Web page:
“Maybe we’re only going to pull them out twice a winter,” Zwiener said, referring to the truck idea. “But I think that’s worth it for people to be able to safely reach hospitals, for people to be able to safely move to a place that does have power and for our power crews to be able to reach the lines in a reasonable amount of time they need to repair them.”
Although there is not strong evidence as to how climate change affects ice storms in Texas, climate experts said the storms nonetheless expose weaknesses in the state’s infrastructure.
“One thing [Winter Storm] Uri showed us is how vulnerable we are to any weather event that’s even a little bit outside of our normal operating conditions,” said Andrew Dessler, a climate scientist and the director for the Texas Center for Climate Studies at Texas A&M. “Just a few degrees outside of that, and things go to hell very quickly.”
A half an inch of ice or more is the technical definition of an ice storm, meteorologists said, but public safety impacts begin well before that. Even a quarter-inch of ice accumulation can cause power lines to go down, and tree limbs weighed down by ice can also fall onto power lines or equipment and result in outages.
Unlike northern cities like Chicago and New York, Texas’ largest cities weren’t built with severe winter weather in mind — and historically have not prioritized preparedness in case of a winter disaster.
“It’s tough to go backward once the infrastructure is already built,” said Dallas assistant emergency management coordinator Travis Houston.
After the 2021 storm, legislators passed a law requiring power companies to “weatherize” their facilities. But power transmission and distribution infrastructure is still not fully equipped to handle extreme weather. Whereas Midwestern and northeastern states tend to bury their power lines below the ground, for example, the majority of the state’s power lines are above ground and therefore susceptible to falling tree limbs.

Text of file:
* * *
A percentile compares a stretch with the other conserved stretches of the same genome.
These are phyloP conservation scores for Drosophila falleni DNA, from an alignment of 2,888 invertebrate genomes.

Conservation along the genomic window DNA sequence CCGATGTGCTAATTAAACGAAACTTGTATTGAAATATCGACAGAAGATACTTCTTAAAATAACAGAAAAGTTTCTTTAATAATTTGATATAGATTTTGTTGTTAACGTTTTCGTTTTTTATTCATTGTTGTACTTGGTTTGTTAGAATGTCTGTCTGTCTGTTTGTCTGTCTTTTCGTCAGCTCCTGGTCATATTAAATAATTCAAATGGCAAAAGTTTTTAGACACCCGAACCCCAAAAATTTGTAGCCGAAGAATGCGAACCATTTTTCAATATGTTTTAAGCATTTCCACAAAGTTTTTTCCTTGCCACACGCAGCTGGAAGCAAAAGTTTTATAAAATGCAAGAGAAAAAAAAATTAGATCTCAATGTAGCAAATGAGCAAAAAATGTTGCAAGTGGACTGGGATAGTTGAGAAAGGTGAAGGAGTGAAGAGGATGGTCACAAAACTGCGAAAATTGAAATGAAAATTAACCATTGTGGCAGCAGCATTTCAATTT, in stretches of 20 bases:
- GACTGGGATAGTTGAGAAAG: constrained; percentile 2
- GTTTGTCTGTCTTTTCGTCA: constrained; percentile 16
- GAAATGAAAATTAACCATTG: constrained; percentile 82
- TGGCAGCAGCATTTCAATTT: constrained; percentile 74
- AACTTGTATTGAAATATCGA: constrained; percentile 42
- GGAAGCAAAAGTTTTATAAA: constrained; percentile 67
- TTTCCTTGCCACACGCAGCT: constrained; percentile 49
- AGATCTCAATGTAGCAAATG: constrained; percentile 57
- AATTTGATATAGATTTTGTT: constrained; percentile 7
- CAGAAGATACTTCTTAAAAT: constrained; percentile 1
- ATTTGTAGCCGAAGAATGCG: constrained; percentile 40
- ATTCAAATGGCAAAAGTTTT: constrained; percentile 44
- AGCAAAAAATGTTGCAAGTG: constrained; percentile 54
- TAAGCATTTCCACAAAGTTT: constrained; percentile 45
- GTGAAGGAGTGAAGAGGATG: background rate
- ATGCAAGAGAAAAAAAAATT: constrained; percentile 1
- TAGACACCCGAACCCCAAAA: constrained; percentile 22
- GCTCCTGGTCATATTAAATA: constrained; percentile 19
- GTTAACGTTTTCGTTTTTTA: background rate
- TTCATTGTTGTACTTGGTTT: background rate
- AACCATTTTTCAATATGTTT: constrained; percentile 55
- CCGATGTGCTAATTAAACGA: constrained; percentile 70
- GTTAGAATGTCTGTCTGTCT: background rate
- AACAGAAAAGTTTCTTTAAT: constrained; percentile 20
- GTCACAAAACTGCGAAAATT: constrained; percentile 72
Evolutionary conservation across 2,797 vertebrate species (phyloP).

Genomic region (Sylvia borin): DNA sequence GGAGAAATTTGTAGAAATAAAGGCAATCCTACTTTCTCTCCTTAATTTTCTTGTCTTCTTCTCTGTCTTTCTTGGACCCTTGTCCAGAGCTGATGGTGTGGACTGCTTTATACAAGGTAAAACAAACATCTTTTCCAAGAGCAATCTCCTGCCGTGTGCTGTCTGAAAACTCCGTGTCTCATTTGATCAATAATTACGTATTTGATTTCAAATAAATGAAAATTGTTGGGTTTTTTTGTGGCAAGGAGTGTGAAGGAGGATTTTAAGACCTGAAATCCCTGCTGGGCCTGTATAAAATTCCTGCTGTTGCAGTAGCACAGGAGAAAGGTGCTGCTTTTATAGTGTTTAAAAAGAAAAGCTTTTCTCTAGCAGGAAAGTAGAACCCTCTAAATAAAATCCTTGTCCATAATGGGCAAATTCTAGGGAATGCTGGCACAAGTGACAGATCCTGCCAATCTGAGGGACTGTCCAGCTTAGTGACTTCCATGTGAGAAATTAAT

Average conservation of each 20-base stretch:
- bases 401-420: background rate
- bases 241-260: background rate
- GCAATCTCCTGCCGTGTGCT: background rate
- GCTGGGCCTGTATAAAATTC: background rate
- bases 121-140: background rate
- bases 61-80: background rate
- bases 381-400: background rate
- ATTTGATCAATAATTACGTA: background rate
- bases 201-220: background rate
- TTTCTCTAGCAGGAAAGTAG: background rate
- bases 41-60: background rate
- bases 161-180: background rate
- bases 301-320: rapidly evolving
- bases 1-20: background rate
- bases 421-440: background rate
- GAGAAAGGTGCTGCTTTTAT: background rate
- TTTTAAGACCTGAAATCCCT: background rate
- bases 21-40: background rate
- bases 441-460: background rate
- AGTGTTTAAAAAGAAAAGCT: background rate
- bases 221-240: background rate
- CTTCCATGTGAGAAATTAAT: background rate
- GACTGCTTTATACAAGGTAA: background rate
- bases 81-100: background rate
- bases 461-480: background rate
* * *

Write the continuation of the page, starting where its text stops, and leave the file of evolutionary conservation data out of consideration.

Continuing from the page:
At least one Austin City Council member already called on the city to bury its power lines.
Doing so would be very expensive, Austin Energy general manager Jackie Sargent said during a Thursday press conference — likely costing billions of dollars. It’s easier to bury power lines in new developments but is costly and difficult in existing neighborhoods. Burying power lines also makes it more difficult to maintain them and pinpoint a break in the line, Sargent said.
Michael Webber, an energy resources professor at the University of Texas at Austin, said burying power lines underground would be more reliable and may be worth the cost in the long run.
“We’re cheap,” Webber said. “And it’s very expensive to be cheap.”
Oncor, Texas’ largest transmission and distribution electric company, does have some underground power lines in downtown areas, according to company spokesperson Kerri Dunn. Individual customers can also in some cases have the power lines outside their home buried below ground, though they would usually bear the cost of doing so.
In addition to being more expensive, burying power lines also makes it more challenging to conduct repairs.
“When you do have an outage, we can look up at the sky and see if there’s something wrong with our equipment,” Dunn said. “When you’re going underground, you’re having to get folks underground into harder-to-reach areas.”
Despite the potential cost, Watson said Austin shouldn’t immediately dismiss the idea — and should consider it as part of a broader review of how to prepare Austin for future winter storms.
“I think the public deserves that to be looked at in a thoughtful way,” Watson said.
One of the factors that contributed to Austin’s blackout this week: trees.
Live oaks, ashe junipers, and cedar elms alike cracked under the pressure of ice, taking the power lines down with their branches.
“Having a rigorous and ongoing tree-trimming effort to continually keep up with — they call it vegetation management — is a key contributor to providing highly reliable electricity service,” said Beth Garza, senior fellow with R Street Institute and an energy expert.
Power utility companies have plans to manage trees and other plants near power lines. But in some cases, the public protests the tree maintenance done by utilities. During a press conference Thursday, Austin Energy officials asked residents to be more cooperative when they come to prune.